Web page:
Scientists elaborate the ‘physics’ behind how cats drink water without getting wet
A new ‘cat-lapping’ study, recently published on the website of the journal Science, has unfolded the ‘physics’ associated with a cat’s ability to drink water without wetting its chin and whiskers.
The explanation that the four researchers associated with the study have forwarded is: the cat, effectively, is able to balance the forces of gravity against the forces of inertia, and thus quenches its thirst.
To figure out the mechanics of the drinking style of the cat, high-speed videos and mechanical gizmos were used by the four researchers - namely, Roman Stocker, an associate professor at the Department of Civil and Environmental Engineering at Massachusetts Institute of Technology (MIT); Jeffrey Aristoff, now at Princeton University; Sunghwan Jung, currently an engineer at Virginia Tech; and Pedro Reis, a physicist at MIT.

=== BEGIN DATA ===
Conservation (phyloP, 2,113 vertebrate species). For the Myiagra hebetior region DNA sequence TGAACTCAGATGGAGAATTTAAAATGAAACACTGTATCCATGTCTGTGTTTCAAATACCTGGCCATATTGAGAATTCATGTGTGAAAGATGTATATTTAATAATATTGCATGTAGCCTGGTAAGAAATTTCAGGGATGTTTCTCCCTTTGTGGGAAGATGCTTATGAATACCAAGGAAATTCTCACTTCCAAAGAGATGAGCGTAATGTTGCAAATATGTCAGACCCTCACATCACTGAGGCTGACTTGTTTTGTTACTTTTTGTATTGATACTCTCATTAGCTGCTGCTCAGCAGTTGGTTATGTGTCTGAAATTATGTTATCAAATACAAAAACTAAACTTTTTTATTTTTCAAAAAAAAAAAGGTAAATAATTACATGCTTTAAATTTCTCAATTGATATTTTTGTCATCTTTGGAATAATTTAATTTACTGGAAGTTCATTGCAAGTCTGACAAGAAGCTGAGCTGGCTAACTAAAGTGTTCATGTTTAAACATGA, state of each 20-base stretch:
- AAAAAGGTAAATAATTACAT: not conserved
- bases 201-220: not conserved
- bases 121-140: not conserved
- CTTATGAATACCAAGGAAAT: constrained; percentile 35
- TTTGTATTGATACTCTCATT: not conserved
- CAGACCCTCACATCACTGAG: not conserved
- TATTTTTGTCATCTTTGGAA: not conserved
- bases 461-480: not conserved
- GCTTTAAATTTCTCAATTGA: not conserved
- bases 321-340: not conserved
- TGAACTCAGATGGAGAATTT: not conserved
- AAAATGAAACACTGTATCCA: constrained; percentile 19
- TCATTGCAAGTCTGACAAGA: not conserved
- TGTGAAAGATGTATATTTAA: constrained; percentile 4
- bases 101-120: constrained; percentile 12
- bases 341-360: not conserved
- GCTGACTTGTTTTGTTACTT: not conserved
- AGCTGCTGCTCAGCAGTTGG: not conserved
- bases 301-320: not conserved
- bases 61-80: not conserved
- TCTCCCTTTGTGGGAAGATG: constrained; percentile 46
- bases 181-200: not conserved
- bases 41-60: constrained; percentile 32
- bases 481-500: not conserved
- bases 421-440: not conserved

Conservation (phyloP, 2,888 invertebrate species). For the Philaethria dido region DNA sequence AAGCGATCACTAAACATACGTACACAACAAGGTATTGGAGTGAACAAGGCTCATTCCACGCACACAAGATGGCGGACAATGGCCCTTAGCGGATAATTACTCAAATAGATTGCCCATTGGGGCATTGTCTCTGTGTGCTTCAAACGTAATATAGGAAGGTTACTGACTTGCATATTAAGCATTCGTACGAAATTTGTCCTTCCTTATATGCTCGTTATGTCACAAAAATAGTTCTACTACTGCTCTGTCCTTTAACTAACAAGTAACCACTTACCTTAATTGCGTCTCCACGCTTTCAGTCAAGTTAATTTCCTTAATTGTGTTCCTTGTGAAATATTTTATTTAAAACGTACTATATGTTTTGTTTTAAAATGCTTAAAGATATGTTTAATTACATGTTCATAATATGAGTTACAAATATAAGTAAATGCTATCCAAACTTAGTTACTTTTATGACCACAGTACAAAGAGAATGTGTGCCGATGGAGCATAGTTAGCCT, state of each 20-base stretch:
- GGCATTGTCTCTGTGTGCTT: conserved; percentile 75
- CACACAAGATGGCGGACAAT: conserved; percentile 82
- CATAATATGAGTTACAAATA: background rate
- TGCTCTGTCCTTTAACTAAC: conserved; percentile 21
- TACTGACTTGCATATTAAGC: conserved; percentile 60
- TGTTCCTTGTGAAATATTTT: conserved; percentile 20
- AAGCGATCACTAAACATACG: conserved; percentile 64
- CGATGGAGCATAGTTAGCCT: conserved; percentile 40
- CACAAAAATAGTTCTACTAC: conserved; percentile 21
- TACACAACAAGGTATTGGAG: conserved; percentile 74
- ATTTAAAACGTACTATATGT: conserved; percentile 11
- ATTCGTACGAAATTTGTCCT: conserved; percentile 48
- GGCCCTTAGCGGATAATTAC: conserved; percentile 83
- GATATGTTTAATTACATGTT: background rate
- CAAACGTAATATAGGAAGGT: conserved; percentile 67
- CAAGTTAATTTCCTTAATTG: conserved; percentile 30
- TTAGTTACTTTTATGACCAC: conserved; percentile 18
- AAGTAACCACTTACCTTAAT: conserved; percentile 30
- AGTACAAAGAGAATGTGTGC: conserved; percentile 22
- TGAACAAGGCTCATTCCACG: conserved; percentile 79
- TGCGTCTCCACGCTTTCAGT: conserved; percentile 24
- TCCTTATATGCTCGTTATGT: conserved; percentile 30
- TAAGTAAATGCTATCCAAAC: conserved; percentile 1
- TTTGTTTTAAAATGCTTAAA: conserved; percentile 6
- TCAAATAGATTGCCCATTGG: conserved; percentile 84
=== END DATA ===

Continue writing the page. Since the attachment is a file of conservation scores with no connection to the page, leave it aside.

The researchers found that while dogs drink by dipping their tongues into liquids like ladles; cats touch the surface of the liquid only with the curled-back tip of their tongue. As such, when they draw back the tongue into their mouth, a thin column of the liquid is also drawn up. The cat then closes its mouth around that column; thus keeping its chin and whiskers pleasingly dry!
Talking about the findings of the study, Aristoff said: “What we found is that the cat uses fluid dynamics and physics in a way to absolutely optimize tongue lapping and water collection. Nobody had ever studied it before, so nobody knew how the water went from the bowl into the cat's mouth.”
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